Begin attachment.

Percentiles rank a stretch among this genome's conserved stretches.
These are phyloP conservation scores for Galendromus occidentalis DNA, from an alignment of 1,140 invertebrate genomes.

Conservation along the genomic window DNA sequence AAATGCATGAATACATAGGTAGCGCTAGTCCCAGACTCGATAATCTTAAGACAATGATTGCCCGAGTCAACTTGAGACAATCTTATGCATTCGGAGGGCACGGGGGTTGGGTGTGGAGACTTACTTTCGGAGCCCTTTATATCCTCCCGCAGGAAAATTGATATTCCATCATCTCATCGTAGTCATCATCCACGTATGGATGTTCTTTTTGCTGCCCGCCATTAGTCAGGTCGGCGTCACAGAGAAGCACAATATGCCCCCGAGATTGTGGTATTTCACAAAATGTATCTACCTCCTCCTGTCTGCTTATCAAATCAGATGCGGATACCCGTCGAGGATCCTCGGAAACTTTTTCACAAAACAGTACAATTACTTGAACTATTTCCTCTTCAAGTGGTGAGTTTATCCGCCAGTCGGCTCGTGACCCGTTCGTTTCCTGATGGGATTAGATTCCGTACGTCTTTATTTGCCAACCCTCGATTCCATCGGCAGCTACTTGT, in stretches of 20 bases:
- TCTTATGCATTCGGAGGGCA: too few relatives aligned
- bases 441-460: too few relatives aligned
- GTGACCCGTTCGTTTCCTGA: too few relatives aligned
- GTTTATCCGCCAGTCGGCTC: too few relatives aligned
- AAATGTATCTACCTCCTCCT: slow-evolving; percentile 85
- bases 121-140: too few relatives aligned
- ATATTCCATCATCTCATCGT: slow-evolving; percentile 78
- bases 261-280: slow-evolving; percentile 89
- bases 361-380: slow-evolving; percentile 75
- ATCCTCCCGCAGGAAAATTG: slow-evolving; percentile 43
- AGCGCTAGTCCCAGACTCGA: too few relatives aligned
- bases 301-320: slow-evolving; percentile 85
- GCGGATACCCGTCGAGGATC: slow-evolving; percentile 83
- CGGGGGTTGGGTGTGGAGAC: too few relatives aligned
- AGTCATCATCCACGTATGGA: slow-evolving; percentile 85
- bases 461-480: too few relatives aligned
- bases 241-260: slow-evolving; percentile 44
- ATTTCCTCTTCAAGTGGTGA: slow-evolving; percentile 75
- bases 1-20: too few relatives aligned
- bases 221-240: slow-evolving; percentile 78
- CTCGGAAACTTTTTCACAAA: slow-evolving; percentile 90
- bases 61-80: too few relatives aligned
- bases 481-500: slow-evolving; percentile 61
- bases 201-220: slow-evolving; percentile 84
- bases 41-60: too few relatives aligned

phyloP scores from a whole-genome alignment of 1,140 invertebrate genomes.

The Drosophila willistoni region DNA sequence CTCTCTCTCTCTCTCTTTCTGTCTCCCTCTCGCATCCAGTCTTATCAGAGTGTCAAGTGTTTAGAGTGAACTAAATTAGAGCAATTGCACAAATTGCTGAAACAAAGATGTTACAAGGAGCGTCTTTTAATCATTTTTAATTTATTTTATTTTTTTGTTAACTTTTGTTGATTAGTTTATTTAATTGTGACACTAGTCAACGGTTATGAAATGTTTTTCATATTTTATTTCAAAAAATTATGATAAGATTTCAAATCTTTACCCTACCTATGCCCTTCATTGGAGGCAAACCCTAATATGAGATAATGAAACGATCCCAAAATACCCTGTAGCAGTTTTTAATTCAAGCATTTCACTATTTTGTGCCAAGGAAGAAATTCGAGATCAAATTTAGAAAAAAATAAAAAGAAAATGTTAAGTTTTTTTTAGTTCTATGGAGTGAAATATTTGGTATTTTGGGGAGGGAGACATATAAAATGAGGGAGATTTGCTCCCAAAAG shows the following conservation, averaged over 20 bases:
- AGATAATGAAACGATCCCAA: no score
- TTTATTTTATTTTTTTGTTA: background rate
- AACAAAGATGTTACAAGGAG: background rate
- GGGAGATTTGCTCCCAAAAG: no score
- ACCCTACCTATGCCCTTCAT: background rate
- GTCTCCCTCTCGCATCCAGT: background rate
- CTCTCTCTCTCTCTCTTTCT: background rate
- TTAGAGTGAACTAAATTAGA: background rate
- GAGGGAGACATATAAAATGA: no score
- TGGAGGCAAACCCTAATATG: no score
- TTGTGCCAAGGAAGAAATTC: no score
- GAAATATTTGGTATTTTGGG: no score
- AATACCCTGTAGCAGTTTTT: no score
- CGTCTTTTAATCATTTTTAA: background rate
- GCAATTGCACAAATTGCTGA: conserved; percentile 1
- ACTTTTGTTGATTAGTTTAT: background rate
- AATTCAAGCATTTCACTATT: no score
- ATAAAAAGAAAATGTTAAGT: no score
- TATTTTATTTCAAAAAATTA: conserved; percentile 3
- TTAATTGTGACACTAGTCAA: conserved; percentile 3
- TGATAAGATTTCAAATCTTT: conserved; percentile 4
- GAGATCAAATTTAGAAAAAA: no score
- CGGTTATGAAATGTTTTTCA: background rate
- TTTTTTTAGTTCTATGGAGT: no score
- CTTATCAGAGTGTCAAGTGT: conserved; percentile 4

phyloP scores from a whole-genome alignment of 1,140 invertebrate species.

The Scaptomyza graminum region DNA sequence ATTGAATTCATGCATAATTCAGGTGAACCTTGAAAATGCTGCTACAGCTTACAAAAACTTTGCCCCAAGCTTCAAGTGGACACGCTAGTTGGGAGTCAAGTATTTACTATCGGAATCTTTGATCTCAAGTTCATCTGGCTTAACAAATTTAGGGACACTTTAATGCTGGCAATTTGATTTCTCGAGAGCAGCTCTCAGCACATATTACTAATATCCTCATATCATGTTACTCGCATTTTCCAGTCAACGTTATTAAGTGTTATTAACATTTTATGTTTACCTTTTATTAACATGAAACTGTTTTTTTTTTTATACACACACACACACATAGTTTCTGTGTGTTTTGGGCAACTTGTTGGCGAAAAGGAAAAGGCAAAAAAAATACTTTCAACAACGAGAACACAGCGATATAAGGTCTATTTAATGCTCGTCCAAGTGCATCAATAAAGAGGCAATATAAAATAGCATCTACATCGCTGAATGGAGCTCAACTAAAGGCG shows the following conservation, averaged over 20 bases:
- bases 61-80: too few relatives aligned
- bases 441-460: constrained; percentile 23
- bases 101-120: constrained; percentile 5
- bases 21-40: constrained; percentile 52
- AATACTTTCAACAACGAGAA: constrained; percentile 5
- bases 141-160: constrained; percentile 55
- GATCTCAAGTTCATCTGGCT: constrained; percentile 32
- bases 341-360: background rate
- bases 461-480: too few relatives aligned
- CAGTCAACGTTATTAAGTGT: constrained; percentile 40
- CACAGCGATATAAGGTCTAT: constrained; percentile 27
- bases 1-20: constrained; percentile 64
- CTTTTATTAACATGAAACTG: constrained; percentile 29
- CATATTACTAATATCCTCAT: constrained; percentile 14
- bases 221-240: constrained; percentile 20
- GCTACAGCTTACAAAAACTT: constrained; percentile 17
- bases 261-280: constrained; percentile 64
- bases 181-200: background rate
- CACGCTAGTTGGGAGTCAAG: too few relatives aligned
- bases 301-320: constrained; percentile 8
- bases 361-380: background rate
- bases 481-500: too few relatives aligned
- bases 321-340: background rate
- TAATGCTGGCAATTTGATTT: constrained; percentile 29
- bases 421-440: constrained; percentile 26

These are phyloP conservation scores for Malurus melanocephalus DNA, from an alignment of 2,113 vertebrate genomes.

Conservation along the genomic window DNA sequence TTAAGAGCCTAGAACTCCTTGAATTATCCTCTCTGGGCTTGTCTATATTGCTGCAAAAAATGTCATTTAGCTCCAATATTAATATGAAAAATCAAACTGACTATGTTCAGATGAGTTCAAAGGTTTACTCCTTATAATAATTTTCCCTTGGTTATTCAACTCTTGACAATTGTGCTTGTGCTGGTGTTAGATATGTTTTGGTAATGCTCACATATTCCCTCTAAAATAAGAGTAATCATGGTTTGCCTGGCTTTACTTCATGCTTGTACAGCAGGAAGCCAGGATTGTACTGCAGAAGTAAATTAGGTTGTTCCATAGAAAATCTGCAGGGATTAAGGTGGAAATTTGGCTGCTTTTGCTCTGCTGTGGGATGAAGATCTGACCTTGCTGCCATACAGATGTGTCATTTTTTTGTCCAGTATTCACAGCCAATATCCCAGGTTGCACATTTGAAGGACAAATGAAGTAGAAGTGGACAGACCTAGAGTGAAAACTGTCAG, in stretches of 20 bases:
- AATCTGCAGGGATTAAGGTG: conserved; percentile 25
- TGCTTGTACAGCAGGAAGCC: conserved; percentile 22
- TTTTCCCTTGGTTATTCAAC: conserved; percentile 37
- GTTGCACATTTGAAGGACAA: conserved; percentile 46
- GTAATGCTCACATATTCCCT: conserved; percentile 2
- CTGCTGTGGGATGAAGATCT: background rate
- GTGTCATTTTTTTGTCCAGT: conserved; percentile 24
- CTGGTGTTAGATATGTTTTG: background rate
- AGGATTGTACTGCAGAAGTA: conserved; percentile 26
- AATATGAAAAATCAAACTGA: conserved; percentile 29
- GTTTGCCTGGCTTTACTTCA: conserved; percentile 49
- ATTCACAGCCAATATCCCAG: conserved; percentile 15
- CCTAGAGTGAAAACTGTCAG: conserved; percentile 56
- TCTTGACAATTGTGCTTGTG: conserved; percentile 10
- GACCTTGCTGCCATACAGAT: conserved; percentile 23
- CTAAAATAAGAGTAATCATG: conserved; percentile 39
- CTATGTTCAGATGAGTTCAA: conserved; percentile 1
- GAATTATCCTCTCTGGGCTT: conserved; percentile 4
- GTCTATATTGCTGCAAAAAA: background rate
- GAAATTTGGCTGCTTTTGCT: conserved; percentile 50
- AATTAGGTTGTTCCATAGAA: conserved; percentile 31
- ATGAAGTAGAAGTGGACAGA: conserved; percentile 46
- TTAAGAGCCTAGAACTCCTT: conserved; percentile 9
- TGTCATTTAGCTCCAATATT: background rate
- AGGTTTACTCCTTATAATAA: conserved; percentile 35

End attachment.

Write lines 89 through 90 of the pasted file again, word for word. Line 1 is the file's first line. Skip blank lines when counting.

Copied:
- GTAATGCTCACATATTCCCT: conserved; percentile 2
- CTGCTGTGGGATGAAGATCT: background rate